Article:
New microgrants could help Fort Lewis College students stay in school and graduate by covering emergency expenses, such as car repairs and medical care.
The Skyhawk Emergency Grant funding will become available to students in the fall and could be disbursed within 48 hours to those who are in financial need, according to a news release.
“We want to have as many opportunities and avenues that we could possibly create to make sure life doesn’t get in the way of an education,” said Mark Jastorff, FLC’s vice president for advancement.
FLC President Tom Stritikus had the idea for the grants to help students stay in school and graduate, Jastorff said.
The college started a similar microgrant program in the fall, called the Skyhawk Persistence Grant, to help students pay off student fees, such as library fines, which, anecdotally, has shown success, he said. Fees must be paid down to a certain amount to allow students to register for classes.
The first grants to cover fees were distributed in December. Twenty-three students received funding in amounts between $100 and $700 to cover their fees, according to the college.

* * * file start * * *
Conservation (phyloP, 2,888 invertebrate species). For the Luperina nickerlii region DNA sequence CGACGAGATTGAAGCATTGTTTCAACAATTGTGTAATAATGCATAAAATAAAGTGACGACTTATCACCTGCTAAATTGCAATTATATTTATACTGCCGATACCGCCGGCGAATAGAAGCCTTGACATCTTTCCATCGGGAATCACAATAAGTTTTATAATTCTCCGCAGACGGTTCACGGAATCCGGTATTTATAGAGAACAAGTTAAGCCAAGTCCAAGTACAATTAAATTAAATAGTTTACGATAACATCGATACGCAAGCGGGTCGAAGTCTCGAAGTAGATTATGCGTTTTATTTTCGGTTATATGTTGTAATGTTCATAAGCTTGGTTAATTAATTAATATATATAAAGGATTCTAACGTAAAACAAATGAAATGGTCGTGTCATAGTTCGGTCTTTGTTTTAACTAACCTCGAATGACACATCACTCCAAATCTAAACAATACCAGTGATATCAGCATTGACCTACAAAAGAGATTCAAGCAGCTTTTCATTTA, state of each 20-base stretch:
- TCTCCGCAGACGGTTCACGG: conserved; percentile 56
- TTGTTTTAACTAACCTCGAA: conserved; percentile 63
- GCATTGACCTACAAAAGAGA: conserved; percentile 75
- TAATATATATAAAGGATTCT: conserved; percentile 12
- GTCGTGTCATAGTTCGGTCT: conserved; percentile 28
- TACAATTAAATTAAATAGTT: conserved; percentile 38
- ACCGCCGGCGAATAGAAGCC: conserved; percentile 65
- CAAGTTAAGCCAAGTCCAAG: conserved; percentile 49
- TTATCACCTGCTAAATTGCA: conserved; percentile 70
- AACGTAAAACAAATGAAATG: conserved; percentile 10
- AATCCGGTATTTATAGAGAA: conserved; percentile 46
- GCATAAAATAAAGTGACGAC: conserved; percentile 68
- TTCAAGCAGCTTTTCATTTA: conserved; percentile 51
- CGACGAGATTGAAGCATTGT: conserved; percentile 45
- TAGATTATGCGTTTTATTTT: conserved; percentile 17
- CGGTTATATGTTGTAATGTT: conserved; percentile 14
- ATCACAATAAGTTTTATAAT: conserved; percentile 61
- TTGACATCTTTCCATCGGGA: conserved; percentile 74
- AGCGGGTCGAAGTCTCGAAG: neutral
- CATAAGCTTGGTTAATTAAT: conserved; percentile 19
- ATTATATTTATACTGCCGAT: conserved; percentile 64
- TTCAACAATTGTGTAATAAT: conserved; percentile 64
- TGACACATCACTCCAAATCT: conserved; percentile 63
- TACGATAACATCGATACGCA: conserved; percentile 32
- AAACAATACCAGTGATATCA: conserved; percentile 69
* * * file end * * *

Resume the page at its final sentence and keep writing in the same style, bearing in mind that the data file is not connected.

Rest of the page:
The requests for assistance are vetted carefully to ensure students have a true financial need, Jastorff said.
The amount students receive is determined on a case-by-case basis, said Lauren Savage, a spokeswoman for the school.
The college could waive fees, but if it did, money would have to be taken away from other things, Jastorff said. The donor program to cover fees helps students in a direct way and keeps the school financially whole, he said.
Walter Dear, a longtime donor to FLC, gifted $100,000 to the Skyhawk Persistence Grant and Skyhawk Emergency Grant. The school has the flexibility to use the funding as needed for both grant programs, Jastorff said.
“There’s more than just tuition in college expenses; there are other costs associated with being a student,” Dear said in a news release. “With this grant, Fort Lewis College makes the difference for students.”